Alternative Investment Management Association Representing alternative asset managers globally
ARA Compliance Support
Securities registrants usually get into regulatory trouble due to a poor application of the applicable rules and requirements, rather than a poor understanding of them.
Perhaps this is because the compliance issues are often handled like legal matters. While the legal function is an intellectual exercise in divining the true intent of a particular rule (or perhaps interpreting what one can “get away with”), compliance isn’t simply an intellectual exercise. Compliance is about making the applicable rules and market practices live in a firm and its daily business environment. Poor application, even with the best of intentions, is the real compliance risk for member firms.
In this article, I would like to share three common traps that many small and mid-size firms fall into when applying their regulatory requirements:
When a new or amended rule or requirement is implemented, the compliance officer will often address it by developing a written policy or compliance bulletin and distribute to all concerned staff within the organization. However, by developing compliance policies in isolation from the rest of the firm, many firms end up creating legal documents, rather than policies that reflect their business. They also miss the opportunity to design policies that will have greater acceptance from all staff within the firm.
This is unfortunate because many significant regulatory requirements are concepts rather than specific rules. For example, the Provincial Securities Commissions do not define “suitability” or what a “fair and not misleading” sales communication should look like. In fact, when pressed on specific applications, most regulators prefer that management make a determination on what is “reasonable in the circumstances”.
Furthermore, if a firm’s internal policies don’t reflect the realities of its business, over time staff will simply stop following them.
This harmless practice can be very costly if the firm is subject to an enforcement or legal action. In such cases, the firm may find that it is held to (or perhaps hung by) policies and procedures that were written and forgotten in the distant past.
The development of compliance policies should truly be a shared responsibility that includes input from, management, and other staff on how the rule can best fit into their business.
Industry participants often joke that being a compliance officer is akin to having a “target on your back” or being the designated “fall guy or gal”. However, this attitude reflects a fundamental misunderstanding about compliance. People incorrectly assume that compliance should be the sole responsibility of the compliance officer.
Unlike IT or finance, the compliance function does not simply provide support in a specific functional area. It gives guidance on a topic that permeates and penetrates every aspect of a regulated firm’s business, from strategic considerations (i.e. the markets the firm will participate in) and business decisions (i.e. product and service offerings) to sales strategy (i.e. client segments the firm will pursue).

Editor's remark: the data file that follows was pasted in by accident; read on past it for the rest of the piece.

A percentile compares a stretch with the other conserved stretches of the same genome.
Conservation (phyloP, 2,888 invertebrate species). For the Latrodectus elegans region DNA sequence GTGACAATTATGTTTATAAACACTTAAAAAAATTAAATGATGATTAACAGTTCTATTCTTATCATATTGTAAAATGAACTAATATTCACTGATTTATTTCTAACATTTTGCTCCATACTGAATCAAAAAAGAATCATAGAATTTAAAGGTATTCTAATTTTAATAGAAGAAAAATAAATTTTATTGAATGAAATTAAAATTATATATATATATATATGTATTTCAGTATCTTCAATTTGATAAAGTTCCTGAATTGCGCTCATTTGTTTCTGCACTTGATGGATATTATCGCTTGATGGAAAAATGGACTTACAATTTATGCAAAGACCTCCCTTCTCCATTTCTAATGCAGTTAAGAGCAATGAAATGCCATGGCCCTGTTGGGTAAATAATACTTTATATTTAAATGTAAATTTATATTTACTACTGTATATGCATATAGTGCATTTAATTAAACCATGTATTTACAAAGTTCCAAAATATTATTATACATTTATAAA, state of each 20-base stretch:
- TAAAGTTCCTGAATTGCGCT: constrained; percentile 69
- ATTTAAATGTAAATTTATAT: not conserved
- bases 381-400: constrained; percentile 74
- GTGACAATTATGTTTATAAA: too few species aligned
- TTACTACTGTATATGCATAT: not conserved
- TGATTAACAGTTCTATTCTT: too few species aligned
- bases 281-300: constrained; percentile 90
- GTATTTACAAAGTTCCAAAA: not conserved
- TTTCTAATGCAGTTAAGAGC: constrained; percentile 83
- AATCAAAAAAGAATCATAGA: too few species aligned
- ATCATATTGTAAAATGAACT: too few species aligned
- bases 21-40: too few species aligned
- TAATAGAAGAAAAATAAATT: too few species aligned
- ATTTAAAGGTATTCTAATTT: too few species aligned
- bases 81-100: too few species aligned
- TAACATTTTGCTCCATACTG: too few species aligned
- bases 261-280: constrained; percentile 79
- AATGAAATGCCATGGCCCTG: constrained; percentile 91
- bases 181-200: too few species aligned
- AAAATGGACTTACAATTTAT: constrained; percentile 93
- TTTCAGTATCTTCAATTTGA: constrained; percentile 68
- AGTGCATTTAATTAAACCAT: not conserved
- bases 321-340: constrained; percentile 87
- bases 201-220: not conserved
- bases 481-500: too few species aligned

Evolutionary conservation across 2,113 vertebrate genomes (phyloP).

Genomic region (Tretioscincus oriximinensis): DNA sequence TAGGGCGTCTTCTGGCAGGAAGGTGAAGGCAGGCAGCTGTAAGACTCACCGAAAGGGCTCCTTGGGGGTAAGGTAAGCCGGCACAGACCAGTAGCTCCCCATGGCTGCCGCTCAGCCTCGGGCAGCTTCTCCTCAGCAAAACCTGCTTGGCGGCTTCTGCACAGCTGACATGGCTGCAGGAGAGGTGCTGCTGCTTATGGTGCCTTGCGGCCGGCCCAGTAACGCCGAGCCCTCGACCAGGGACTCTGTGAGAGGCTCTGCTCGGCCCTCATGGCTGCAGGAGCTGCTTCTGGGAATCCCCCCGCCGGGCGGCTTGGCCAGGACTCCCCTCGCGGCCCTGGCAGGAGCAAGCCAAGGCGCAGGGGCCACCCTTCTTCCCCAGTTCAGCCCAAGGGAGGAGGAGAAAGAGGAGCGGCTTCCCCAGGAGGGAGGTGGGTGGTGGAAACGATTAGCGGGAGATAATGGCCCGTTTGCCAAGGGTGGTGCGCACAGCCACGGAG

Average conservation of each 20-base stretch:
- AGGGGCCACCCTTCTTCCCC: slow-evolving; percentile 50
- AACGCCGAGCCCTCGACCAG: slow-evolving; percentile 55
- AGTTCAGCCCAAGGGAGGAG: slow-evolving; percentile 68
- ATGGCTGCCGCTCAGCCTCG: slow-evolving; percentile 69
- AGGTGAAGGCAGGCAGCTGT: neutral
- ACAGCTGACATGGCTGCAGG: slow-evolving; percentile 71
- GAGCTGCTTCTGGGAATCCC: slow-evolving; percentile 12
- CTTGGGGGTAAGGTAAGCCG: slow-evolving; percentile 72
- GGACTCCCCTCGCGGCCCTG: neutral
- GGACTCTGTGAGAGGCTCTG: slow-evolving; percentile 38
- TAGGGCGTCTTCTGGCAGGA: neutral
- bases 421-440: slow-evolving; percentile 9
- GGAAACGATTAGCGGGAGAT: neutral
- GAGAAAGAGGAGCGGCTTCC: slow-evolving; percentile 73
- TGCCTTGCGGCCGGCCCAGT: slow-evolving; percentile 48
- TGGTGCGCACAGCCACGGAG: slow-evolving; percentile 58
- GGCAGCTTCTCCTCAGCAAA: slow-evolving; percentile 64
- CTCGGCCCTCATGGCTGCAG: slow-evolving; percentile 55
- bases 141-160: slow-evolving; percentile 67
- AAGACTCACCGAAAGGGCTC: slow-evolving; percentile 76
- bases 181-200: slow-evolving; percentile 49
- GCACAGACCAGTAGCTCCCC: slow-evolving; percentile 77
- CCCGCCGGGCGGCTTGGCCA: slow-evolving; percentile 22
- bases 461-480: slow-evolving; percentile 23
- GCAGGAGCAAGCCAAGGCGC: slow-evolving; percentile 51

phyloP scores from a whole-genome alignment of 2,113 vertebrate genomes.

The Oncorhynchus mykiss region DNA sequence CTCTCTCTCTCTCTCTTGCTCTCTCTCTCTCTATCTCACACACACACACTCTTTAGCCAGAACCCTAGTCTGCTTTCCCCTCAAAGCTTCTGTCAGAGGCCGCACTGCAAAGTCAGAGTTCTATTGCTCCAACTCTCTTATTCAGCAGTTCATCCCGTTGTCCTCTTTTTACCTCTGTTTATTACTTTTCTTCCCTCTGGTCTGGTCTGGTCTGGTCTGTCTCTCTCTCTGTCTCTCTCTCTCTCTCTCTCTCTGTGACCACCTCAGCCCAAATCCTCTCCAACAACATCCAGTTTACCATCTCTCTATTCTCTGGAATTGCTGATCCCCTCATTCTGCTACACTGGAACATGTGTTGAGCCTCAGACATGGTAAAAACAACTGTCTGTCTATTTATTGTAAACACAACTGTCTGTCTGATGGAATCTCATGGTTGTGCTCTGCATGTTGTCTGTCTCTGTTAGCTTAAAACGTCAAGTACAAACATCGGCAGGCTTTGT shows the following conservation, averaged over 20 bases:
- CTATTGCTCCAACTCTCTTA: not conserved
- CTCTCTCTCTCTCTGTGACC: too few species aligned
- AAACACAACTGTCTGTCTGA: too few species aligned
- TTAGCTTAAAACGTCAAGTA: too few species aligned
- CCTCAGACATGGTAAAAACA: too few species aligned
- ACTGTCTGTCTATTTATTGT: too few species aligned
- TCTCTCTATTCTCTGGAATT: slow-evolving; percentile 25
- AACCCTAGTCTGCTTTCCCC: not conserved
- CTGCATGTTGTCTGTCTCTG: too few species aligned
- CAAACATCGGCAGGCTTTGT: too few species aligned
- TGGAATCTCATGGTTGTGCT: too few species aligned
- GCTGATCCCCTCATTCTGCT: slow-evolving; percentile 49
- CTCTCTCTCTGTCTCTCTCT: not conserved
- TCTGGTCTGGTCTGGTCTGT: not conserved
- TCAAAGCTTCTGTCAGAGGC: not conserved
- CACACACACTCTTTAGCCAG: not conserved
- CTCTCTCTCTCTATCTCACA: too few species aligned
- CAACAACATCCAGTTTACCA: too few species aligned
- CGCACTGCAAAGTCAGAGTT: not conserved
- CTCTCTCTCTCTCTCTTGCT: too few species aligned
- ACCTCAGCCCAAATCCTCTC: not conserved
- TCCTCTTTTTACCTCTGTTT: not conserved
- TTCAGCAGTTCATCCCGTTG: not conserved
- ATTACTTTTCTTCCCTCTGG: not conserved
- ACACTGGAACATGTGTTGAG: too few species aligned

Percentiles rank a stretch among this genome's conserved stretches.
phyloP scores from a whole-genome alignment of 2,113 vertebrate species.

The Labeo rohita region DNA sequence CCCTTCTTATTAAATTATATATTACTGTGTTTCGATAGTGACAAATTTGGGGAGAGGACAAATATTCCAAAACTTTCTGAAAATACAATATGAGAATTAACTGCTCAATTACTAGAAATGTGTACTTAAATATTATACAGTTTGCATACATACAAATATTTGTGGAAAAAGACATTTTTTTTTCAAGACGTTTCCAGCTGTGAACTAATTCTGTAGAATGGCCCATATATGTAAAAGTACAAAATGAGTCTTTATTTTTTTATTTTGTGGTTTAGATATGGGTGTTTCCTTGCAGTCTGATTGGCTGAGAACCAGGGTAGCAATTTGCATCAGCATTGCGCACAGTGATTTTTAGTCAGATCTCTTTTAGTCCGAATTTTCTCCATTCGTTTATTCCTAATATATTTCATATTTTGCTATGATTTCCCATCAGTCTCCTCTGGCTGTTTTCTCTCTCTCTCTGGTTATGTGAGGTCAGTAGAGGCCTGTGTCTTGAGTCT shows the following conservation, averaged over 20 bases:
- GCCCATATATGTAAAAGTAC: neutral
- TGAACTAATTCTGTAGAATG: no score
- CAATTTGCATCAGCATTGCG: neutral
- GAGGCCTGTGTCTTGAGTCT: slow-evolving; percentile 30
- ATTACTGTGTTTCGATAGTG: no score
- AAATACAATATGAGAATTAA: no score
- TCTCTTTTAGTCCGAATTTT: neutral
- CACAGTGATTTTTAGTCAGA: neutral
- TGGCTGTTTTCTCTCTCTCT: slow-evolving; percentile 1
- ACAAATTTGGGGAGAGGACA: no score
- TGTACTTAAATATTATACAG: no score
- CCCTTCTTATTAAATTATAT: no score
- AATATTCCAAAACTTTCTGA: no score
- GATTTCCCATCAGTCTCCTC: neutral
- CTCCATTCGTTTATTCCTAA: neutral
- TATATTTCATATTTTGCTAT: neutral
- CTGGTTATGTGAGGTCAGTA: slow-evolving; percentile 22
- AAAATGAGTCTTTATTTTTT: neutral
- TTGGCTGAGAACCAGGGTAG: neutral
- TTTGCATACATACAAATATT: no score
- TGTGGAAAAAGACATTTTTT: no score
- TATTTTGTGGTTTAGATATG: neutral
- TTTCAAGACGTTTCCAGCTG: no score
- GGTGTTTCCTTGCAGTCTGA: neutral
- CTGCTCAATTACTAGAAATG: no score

Furthermore, it is important to understand that each salesperson and officer effectively carries the firm’s regulatory responsibility and reputation whenever it deals with clients and the investing public. They, and their direct supervisors, will be held personally accountable for regulatory violations or unethical conduct.
An appointed compliance officer is not much different than the office designated “fire warden”. This individual must have a plan for evacuation in the event of a fire, communicate this plan clearly to all staff and be ready to address any related queries. However, in the event of a fire, the fire warden can’t be held responsible if a staff member decides to take the elevator, or leap out the window rather than walk down the stairs in an orderly fashion.
Regulated firms should recognize that everyone in the organization is effectively a compliance officer. Management should encourage staff to take ownership of compliance related responsibilities and recognize that the compliance officer is a source of guidance, rather than a policing function.
In 1) above, I highlighted the risk of having the compliance officer develop policies and procedures in isolation from the rest of the firm. However, many small and mid-size firms develop compliance policies without much input from the compliance officer either. In other words, such firms often “borrow” and apply compliance manuals and documents that were adopted by other firms.
Admittedly, this allows firms to save the time and cost of developing their own manuals. It may also give them the satisfaction of having a manual that addresses the topics that a Commission Compliance Department Reviewer will expect to see in a manual.
However, borrowing compliance policies and procedures from another firm that was created at a different point in time, is a bit like exploring Calgary today, with a map of Edmonton that is several years old. A “borrowed” policies and procedures manual may not reflect recent regulatory changes. More importantly it may not reflect the firm’s circumstances.
This can be a huge risk, because in the event of a litigation or enforcement action, the firm may find that it is questioned on why it did not comply with a manual that is effectively an irrelevant or out of date regulatory map.
Firms should invest time and effort necessary to develop compliance policies and procedures that fit its needs and circumstances.
Compliance traps don’t arise because of a failure to understand the technical nuances of a rule, but from a failure to apply rules and requirements. To implement compliance effectively, all key staff must participate in the formulation and take ownership of the Firm’s compliance policies and procedures.Back to Listing